The district court denied the Union’s motion to dismiss. The district court determined that the arbitrator’s award as to liability was final, and therefore, it was reviewable. The parties’ earlier decision to bifurcate the arbitration was critical to the district court’s determination. The district court then granted the Union’s motion for summary judgment by enforcing the arbitrator’s decision as to the Companies’ liability under the Jobs Memo. The Companies appealed. On appeal, the issue was limited to whether judicial review of the arbitrator’s liability decision was appropriate in light of the fact that the arbitration was not complete.

Long-standing Supreme Court precedent provides that a party may only seek judicial review of an arbitration award if the award is “final and binding.” Many courts have interpreted this directive to mean that a federal district court should not review a labor arbitrator’s decision until the arbitrator has ruled on both liability and remedies – a procedural requirement commonly known as the complete arbitration rule. The complete arbitration rule ensures that courts will not become “incessantly dragooned into deciding narrow questions that form only a small part of a wider dispute otherwise entrusted to arbitration.”

The Fourth Circuit noted that this case called for a straightforward application of the complete arbitration rule. The Court observed that when a labor arbitrator first decides liability questions and reserves jurisdiction to decide remedial question, a federal court should withhold review of the arbitrator’s liability decision until the arbitrator has had the opportunity to rule on the remedial question.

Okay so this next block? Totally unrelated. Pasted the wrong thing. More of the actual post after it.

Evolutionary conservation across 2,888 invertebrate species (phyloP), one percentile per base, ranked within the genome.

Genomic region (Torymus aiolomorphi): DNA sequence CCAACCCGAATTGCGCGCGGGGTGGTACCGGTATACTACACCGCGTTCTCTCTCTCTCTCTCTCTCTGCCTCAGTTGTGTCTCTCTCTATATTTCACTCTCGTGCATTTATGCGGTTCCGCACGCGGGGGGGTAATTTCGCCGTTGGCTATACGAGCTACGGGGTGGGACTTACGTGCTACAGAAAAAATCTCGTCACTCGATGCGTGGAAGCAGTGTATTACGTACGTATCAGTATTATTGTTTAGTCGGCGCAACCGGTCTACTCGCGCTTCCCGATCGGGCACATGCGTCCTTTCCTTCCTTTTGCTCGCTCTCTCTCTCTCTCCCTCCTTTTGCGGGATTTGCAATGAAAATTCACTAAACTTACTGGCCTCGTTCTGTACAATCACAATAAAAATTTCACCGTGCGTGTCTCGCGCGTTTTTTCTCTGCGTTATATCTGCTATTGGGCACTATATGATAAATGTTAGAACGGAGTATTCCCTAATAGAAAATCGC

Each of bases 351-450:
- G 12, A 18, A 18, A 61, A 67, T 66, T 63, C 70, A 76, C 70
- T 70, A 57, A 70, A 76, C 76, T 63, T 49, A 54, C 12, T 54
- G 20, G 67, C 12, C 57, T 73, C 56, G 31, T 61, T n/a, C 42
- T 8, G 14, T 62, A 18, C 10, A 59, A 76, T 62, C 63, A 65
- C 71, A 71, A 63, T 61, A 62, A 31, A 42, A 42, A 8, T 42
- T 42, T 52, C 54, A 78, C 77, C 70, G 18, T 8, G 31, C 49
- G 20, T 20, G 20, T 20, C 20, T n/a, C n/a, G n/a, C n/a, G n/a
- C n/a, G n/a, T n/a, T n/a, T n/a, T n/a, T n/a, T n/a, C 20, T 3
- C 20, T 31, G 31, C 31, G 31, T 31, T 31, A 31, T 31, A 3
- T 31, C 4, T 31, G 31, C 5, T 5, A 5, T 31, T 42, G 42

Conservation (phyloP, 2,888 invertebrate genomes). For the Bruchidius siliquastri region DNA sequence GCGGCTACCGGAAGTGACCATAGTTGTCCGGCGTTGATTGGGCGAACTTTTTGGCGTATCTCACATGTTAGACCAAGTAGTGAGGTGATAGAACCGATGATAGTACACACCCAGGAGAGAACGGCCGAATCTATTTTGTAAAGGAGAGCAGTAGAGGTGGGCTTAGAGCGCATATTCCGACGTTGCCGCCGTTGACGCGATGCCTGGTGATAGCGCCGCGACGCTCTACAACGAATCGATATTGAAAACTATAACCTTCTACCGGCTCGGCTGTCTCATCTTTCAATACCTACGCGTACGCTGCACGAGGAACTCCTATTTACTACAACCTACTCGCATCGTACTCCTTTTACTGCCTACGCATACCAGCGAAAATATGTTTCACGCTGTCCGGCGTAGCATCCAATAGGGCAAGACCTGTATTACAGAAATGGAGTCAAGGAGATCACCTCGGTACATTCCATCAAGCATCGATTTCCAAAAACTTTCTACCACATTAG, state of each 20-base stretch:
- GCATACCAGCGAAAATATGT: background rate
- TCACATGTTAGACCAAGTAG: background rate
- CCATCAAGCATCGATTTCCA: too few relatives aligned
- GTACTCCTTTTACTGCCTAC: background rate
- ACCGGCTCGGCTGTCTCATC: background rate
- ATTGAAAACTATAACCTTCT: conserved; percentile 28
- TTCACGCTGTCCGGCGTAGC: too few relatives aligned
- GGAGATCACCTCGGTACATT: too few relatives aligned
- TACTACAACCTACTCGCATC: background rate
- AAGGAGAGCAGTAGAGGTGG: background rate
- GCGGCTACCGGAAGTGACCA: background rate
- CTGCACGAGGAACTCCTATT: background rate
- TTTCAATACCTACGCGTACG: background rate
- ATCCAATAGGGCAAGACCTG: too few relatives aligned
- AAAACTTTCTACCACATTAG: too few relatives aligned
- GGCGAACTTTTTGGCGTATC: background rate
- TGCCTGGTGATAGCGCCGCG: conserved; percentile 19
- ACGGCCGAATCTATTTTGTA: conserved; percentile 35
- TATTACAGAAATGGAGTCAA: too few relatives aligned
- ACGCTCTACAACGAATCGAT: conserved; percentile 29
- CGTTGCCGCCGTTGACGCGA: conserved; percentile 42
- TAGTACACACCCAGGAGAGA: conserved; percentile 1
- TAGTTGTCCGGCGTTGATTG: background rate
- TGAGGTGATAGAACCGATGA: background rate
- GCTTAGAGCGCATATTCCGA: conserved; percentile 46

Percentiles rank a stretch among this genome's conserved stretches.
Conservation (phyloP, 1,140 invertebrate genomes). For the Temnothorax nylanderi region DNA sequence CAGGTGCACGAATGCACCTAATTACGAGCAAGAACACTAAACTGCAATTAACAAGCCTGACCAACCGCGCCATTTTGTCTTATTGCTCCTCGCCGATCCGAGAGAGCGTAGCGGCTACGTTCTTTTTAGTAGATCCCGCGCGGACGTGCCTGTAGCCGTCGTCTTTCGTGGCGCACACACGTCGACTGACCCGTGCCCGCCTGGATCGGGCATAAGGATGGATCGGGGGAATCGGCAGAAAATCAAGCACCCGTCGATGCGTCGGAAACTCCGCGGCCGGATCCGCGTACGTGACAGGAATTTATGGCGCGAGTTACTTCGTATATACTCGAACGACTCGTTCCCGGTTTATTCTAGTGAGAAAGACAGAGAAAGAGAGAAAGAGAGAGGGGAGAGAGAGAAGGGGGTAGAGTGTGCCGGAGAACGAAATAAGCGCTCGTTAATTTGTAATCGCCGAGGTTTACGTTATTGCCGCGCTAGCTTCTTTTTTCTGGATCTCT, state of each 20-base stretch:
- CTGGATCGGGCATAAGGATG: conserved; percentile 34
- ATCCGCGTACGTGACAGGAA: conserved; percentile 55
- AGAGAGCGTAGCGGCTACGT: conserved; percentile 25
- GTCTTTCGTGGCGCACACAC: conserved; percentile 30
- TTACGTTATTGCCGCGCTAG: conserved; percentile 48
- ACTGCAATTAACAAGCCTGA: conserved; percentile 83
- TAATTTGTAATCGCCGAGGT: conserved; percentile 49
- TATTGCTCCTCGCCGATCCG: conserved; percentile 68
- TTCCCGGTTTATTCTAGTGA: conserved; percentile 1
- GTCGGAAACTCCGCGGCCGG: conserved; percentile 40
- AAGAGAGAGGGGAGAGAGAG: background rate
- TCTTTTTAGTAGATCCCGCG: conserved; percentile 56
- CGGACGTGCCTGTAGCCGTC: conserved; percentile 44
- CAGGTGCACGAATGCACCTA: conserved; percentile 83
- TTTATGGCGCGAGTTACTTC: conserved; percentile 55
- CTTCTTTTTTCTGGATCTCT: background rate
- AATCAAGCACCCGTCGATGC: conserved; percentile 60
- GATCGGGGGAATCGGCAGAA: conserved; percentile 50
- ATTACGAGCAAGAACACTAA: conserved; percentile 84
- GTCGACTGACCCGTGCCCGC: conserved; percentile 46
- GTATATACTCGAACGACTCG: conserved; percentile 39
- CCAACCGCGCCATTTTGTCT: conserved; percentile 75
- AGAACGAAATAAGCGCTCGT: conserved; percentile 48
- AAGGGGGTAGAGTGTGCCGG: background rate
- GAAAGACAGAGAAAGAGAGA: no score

The Companies argued, however, that application of the complete arbitration rule was not straightforward. First, the Companies pointed out that they and the Union had chosen to bifurcate their dispute. This, the Companies argued, permits judicial review of the arbitrator’s liability decision beforehand to deal separately with the issues of liability and the remedial issue. The Court disagreed, ruling that the fact that the parties agreed to bifurcate their arbitration does not change the fact that they also agreed to submit the entire dispute to arbitration. The Companies also argued that judicial review was appropriate because it would be more efficient to have judicial review now than later. The Court objected to this argument, noting that it overlooked the widely held view that the sort of interlocutory appeal the Companies sought can become “inherently disruptive, time-consuming, and expensive,” if not circumscribed.

Ultimately, the Court held that judicial involvement in the labor dispute at issue was premature and that the arbitrator should have been given the opportunity to resolve both the liability and the remedial phases of the dispute. The Court, therefore, vacated the district court’s order confirming the merits of the arbitrator’s liability decision and directed the court to return the dispute to the arbitrator.